Many many years ago, I remember The Frugal Gourmet taking a stab at Sunday Gravy. According to my very fuzzy memory of his show, this recipe looks pretty close. He did make a big point though that the whole reason behind Sunday Gravy was to use any or all kinds of meat you had. Whatever you've got, it works.
#9
Old 09-08-2015, 09:34 PM
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I have been working on my sauce recipe for years, and it is subject to change:

Peter’s Spaghetti Sauce:

This will feed 6 or so people with leftovers

Start out doing the prep work. Roast three or four bell peppers ( I use red, green and yellow) in your broiler. Half the peppers and clear the seeds and stem. Sprinkle a little olive oil on them place them on a cookie sheet under your broiler until the skin is burned black (about ten minutes). Put them in a bowl of cold water for five minutes or so and the skins will peel off real easy. Coarsely dice them and set aside. Coarsely dice a large red onion. Finely dice half a head of fresh garlic (six or seven cloves) and also finely dice a handful of red shallots. Strip the leaves from a good-sized handful of fresh basil. Roll them up and slice them very thin. Do the same with a handful of fresh Italian parsley.

For meat, I use four or five Spicy Italian sausages, a couple of pounds of lean ground chuck, half a pound of lean ground pork sausage and half a pound of fresh ground veal. Mix the chuck, pork and veal with a palm full of the onion, a little of the garlic and some of the shallots. Add some fresh grated Parmesan cheese and roll into meatballs. (I make mine about twice the size of a ping pong ball)

In a large stockpot (eight quarts or so) start with some extra virgin olive oil. When it is hot, add the onions and sautÚ them until tender. Break up a couple of the meatballs and lightly brown the meat in the olive oil and onion, then add the garlic and shallots and sautÚ for another couple of minutes being careful not to burn them. Deglaze the pot with a cup or so of red wine. ( I like Ruffino Chiante Classico for this) Turn the fire to low and add ten six ounce cans of tomato paste and add one paste can of beef stock and one paste can of water for each can of tomato paste. Add a 28 oz can of Cento Chef’s cut Marzano Tomatoes. Stir in the roasted peppers, basil, parsley and a palm full of fresh oregano. Bring the heat back up to a simmer.

In a large skillet, lightly brown the meatballs. Place them into a baking dish along with the sausages and bake at 350 for about forty minutes. Deglaze the skillet and the baking dish with another cup or so of red wine and add it to the sauce pot.

Simmer this all day, while carefully drinking the rest of the wine until it has reduced by about a third. I leave a fresh, crusty French baguette on the counter to allow the family to break off a chunk to “check on the sauce” as it simmers. Four or five hours later, cut the sausage into bite sized pieces and add it along with the meatballs. Another hour, and the Spaghetti sauce is ready to serve over pasta with a tossed salad, hot garlic bread and a nice Italian red wine. Refrigerate the leftovers. This sauce is much better the second day.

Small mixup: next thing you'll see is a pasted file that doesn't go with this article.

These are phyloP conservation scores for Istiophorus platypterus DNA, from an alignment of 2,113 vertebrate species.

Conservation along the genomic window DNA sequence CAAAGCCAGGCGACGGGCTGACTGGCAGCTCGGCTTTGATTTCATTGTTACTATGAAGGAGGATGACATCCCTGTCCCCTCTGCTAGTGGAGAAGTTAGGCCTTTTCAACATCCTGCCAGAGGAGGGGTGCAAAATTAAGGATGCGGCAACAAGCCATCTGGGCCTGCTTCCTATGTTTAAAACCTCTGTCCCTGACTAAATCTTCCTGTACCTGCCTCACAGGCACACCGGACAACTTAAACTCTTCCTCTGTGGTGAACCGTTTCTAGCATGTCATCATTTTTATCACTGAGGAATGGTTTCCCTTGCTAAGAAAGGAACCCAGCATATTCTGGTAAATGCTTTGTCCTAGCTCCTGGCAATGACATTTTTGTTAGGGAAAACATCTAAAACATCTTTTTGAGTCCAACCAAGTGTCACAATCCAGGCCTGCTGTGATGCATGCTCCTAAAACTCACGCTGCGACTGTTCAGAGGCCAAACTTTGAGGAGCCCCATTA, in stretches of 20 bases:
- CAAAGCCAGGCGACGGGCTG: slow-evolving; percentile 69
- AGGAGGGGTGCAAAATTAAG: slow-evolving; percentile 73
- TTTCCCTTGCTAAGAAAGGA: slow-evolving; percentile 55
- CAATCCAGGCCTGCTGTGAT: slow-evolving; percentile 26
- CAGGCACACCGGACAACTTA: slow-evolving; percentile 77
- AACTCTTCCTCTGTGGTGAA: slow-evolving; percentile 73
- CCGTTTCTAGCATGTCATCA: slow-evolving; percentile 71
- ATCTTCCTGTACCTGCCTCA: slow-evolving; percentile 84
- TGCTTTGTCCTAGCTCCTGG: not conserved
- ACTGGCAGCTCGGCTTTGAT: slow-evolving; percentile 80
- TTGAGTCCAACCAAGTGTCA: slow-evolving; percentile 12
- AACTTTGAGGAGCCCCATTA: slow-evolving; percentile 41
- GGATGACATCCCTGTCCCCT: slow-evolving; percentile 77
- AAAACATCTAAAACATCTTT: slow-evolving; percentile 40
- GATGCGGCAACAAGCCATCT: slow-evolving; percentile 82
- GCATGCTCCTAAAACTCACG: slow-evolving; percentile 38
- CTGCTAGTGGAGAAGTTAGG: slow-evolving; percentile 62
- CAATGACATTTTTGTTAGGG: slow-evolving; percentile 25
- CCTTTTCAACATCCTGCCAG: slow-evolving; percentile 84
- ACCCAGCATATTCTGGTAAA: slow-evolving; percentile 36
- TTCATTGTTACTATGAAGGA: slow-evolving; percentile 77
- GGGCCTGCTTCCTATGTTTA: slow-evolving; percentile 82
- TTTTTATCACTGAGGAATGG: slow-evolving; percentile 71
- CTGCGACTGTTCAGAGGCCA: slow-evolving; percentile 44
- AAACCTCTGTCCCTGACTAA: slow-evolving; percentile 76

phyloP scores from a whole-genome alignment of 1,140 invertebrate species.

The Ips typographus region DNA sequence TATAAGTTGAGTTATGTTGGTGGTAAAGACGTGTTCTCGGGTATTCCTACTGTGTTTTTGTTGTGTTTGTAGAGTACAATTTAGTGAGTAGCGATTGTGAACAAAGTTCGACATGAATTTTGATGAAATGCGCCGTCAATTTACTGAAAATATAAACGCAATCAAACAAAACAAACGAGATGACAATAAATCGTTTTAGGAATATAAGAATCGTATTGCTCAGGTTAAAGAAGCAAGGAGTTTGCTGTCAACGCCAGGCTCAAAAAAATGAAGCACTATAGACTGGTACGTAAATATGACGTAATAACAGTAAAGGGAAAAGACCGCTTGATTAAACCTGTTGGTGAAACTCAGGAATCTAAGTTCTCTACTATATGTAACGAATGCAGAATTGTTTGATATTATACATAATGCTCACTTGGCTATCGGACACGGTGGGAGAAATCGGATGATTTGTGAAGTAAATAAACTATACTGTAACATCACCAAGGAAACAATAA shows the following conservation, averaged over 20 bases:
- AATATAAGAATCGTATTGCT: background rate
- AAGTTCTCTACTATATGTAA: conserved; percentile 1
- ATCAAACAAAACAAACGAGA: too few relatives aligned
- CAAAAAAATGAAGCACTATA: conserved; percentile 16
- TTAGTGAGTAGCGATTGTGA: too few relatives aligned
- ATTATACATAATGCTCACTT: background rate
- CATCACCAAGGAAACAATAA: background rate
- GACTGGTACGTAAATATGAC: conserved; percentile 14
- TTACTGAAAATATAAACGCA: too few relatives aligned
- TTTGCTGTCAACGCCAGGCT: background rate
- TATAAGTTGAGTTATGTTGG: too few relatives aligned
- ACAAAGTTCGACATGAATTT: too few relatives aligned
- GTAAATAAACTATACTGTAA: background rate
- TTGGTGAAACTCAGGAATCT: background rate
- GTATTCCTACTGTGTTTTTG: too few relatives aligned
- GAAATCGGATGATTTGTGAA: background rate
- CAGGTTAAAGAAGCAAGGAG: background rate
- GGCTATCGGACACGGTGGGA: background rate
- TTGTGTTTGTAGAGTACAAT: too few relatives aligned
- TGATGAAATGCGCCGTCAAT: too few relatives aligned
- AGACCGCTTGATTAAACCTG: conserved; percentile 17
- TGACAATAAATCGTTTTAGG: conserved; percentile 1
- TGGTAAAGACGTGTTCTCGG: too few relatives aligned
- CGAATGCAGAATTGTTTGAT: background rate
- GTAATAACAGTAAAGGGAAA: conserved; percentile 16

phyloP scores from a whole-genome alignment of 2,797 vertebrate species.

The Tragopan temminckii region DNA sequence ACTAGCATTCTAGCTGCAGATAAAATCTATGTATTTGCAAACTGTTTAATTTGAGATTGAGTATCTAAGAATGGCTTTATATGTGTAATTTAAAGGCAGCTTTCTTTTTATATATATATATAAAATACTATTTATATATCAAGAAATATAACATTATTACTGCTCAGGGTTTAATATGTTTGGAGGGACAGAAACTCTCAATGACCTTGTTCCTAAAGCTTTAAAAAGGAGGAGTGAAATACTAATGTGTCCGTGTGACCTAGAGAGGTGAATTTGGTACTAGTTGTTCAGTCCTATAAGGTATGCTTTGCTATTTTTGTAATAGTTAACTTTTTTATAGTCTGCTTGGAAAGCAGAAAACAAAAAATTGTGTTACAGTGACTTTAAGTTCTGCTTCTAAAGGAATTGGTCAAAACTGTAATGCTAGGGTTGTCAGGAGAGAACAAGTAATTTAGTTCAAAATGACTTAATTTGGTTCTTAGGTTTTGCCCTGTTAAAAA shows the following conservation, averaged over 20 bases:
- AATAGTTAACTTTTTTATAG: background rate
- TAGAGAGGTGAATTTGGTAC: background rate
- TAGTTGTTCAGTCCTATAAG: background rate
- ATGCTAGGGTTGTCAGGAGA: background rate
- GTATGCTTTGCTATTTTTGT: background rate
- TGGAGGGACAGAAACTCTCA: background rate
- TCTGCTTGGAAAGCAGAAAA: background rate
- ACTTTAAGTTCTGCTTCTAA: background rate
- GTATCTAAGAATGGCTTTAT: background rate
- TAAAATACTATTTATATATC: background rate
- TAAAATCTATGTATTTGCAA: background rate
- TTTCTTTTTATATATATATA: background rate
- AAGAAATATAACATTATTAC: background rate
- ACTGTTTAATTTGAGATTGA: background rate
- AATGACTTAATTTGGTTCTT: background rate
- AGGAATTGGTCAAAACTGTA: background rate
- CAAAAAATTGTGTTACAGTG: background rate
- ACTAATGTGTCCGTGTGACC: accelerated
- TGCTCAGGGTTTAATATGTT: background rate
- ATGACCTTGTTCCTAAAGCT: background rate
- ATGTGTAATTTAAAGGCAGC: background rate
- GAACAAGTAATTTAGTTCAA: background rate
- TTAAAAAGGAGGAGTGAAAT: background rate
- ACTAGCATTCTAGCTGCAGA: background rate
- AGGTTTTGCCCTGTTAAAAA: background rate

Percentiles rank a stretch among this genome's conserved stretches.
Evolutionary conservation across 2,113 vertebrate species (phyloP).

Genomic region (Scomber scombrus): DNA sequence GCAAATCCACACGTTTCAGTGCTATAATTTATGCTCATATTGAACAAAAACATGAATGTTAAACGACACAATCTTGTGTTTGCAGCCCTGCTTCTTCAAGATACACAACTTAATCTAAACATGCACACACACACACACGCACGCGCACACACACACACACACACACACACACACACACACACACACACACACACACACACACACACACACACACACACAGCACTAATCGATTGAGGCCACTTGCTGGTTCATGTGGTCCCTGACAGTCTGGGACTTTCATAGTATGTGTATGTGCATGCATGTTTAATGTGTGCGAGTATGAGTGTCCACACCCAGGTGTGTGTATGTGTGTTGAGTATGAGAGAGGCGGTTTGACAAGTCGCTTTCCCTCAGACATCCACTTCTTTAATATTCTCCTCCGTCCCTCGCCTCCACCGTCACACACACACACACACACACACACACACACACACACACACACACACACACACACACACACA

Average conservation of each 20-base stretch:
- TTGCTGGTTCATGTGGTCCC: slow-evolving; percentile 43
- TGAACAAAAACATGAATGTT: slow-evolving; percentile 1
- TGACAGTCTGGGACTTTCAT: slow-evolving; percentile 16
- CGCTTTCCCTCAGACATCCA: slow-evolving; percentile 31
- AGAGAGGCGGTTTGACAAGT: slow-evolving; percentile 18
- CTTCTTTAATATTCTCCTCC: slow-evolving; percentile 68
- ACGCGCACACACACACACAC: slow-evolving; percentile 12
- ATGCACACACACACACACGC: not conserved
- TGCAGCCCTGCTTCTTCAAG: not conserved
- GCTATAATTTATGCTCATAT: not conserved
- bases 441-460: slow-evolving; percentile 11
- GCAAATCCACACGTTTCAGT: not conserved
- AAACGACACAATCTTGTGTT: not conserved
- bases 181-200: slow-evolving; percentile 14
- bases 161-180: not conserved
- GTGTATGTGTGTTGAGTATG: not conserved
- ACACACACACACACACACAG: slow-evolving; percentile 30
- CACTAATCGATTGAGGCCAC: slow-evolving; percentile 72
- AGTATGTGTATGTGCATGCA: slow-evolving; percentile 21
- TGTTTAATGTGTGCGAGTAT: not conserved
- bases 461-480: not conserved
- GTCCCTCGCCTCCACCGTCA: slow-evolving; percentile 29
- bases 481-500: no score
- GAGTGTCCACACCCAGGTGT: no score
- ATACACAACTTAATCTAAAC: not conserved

Last edited by longhair75; 09-08-2015 at 09:35 PM.
#10
Old 09-08-2015, 09:42 PM
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I leave onion out of my Sunday Gravy because it makes it sweeter than I like. I do however, make my meatballs with minced onion.

Roasted peppers, I dunno. I just dunno. I wouldn't.
#11
Old 09-08-2015, 09:48 PM
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http://chocodog.com/chocodog/sauce2.htm

I enjoyed reading this one. Definitely going to give some variant a shot.
#12
Old 09-08-2015, 10:21 PM
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Funnily enough, I first saw the term 'Sunday sauce' yesterday. Here's the slow cooker recipe, which I've just read.
#13
Old 09-09-2015, 10:53 AM
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I use this recipe as a base (don't forget to click the link to the meatball recipe). Also, remember that Italian meatballs aren't those little dried out things, but heftier, i.e., larger than a golf ball, but smaller than a tennis ball. Great stuff.
#14
Old 09-09-2015, 06:28 PM
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Chefguy: You got me all excited there, before I realized it wasn't Frank's recipe.
#15
Old 09-09-2015, 06:31 PM
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....you got to admit, the image of him standing in the kitchen in a frilly apron, stirring a big pot of sauce while humming "Toads of the Short Forest," is pretty damn delightful.
#16
Old 09-09-2015, 07:50 PM
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Quote:
Originally Posted by Ukulele Ike View Post
....you got to admit, the image of him standing in the kitchen in a frilly apron, stirring a big pot of sauce while humming "Toads of the Short Forest," is pretty damn delightful.
Or muttering "It can't happen here" under his breath.